God, i hope they dont. See, the way the law works currently, is that i could file a complaint agianst escapist copyrighting whatever content, and they would have to take it down, no questions asked, and only after taking it down prove they are not breaking copyright, while afterwards the claim is lifted i could just put the same identical claim again the next day. and yet i would get 0 reprecution for it, because its always the burden on the one i claim about and never mine to prove copyright even if i dont actually hold any. this has lead to a lot of troll companies claiming copyrights they dont own to witchunt certain websites and ruin their traffic, sucesfully.
 

Andy Chalk

One Flag, One Fleet, One Cat
Nov 12, 2002
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FalloutJack said:
I've been viewing this as a group of by-the-letter-of-the-law doofusses throwing their weight around at the smug-but-essentially-harmless site owner. There is law, but there is also pointless power grabs, leading to a gray-on-gray sort of situation. There really isn't a good or bad to this, except that the lawmen are being kind of hamfisted and dickish about it.
The way i view it is, MEGA was operating a lot like many start up companies did that have since become 'reputable' darlings of the establishment. What if the authorities had decided to raid youtube's owners when copywrited material was still rife on the site in the early days? It seems to me that heavy-handed actions like this, DNS exclusions, court injunctions and site seizures are hitting the genuinely bad but also killing of companies undergoing growing pains and that could have built into a fully legitimate service.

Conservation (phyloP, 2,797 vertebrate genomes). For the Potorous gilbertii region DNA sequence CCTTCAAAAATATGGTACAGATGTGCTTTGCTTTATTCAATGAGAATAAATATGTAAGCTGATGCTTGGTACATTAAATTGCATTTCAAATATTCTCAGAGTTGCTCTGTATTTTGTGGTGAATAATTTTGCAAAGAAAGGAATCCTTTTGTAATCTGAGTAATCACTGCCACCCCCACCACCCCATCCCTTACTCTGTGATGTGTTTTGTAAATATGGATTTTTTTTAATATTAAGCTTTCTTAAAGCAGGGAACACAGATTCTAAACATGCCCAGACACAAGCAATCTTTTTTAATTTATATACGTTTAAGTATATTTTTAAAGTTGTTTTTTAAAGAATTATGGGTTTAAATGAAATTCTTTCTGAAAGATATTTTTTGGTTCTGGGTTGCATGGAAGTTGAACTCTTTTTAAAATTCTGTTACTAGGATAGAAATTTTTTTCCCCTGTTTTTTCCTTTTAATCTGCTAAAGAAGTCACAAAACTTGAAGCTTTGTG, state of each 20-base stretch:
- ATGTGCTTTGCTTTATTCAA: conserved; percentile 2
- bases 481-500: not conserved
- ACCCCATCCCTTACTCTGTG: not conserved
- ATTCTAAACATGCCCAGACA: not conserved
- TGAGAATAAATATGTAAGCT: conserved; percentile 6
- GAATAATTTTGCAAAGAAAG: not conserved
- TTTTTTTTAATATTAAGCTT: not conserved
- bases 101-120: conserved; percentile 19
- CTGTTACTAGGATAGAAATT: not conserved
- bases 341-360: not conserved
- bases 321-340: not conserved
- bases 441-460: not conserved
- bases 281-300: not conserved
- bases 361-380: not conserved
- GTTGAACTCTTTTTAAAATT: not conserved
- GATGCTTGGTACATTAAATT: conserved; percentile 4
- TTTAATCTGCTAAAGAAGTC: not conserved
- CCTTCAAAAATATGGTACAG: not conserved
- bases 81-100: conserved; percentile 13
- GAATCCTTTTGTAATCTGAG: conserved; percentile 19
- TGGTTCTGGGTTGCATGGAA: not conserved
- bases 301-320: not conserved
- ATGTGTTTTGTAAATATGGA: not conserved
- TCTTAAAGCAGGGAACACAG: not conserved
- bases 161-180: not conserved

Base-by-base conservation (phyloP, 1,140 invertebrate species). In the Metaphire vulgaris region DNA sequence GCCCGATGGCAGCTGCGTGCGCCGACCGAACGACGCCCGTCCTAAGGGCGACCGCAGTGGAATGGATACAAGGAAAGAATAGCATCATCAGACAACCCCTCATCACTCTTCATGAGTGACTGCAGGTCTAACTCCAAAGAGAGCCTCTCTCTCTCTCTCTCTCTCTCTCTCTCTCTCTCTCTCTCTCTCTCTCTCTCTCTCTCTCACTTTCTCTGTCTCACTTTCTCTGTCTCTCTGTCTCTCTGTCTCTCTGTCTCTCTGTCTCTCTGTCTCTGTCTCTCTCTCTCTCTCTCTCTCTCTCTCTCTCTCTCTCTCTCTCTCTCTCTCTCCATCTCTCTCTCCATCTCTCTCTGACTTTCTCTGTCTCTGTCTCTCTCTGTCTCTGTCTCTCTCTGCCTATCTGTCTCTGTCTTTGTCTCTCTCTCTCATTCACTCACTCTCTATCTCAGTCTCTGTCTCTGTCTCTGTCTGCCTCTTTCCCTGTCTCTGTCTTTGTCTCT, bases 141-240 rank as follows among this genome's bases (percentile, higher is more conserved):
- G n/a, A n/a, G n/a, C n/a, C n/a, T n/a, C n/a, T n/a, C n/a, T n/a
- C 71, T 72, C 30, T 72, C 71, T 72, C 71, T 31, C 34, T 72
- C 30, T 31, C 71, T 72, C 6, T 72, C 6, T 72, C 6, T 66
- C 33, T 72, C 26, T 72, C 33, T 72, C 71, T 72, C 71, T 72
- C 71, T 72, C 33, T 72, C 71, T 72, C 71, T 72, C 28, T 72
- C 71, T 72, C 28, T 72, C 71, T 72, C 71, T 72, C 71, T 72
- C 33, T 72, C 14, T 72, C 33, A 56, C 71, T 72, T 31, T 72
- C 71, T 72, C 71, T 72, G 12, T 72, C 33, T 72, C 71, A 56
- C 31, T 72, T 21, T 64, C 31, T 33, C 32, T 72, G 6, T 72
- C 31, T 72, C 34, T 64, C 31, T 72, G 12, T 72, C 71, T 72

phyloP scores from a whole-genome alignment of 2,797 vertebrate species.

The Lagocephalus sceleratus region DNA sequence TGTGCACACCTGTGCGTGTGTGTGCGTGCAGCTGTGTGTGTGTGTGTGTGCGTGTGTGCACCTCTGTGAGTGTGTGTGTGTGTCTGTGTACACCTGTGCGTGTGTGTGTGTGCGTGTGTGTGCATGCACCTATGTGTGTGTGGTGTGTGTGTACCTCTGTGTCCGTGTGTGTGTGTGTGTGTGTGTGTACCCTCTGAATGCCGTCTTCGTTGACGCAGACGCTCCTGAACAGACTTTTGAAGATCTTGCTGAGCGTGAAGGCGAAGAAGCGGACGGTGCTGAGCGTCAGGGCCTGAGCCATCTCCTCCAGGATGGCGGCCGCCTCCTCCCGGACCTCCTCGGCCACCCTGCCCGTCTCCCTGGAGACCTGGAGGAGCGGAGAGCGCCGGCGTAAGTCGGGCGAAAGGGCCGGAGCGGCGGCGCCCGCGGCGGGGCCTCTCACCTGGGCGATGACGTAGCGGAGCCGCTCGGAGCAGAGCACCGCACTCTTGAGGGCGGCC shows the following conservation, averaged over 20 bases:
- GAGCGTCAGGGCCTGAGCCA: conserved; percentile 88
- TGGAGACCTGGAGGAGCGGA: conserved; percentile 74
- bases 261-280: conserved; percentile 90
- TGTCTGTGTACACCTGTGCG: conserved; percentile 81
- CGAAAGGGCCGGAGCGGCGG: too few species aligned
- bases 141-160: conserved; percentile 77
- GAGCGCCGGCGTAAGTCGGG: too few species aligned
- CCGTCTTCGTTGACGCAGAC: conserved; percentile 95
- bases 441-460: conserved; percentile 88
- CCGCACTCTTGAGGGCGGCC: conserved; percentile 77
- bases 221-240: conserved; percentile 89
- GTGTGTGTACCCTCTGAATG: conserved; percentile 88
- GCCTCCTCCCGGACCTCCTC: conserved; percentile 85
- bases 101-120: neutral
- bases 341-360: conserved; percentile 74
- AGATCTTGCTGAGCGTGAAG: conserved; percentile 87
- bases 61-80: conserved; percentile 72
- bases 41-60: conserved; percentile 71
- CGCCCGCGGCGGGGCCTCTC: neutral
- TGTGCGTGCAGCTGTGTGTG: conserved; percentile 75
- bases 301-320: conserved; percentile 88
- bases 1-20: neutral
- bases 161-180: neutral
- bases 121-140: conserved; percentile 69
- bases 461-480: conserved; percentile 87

It reminds me of when the RIAA sued all the client based file-sharing servies out of existence at a time when torrents had effectively rendered them obsolete anyway. They had an opportunity to, maybe, work work some of them in the area of distributed hosting. The music industry is having their music reproduced and hosted for free and distributed in a decentralized manner by users. But the upside is if they can harness this then music has ZERO cost to distribute or host.

But the time for that kind of innovation has long past. The pirates have long cemented their complete control over whole types of services that could have been integrated into legitimate distribution.
 

Nemu

In my hand I hold a key...
Oct 14, 2009
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Great, now if only -I- could recover the files of personal stuff that I lost in this mess.
 

MXRom

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Jan 10, 2013
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I always wondered why only Megaupload was singled out, and not rapidshare or depositfiles. Or why the FBI waited to raid his assests until SOPA was being debated in Conress...
 

Auberon

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Aug 29, 2012
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Feel free to put on tinfoil hat and play the Megabox-card, as most techsites speculated. If Kim tries that again, I fully expect Navy SEAL at his door with full retinue of tanks, aircraft carriers and what-have-you as if they got every terrorist leader ever in one place.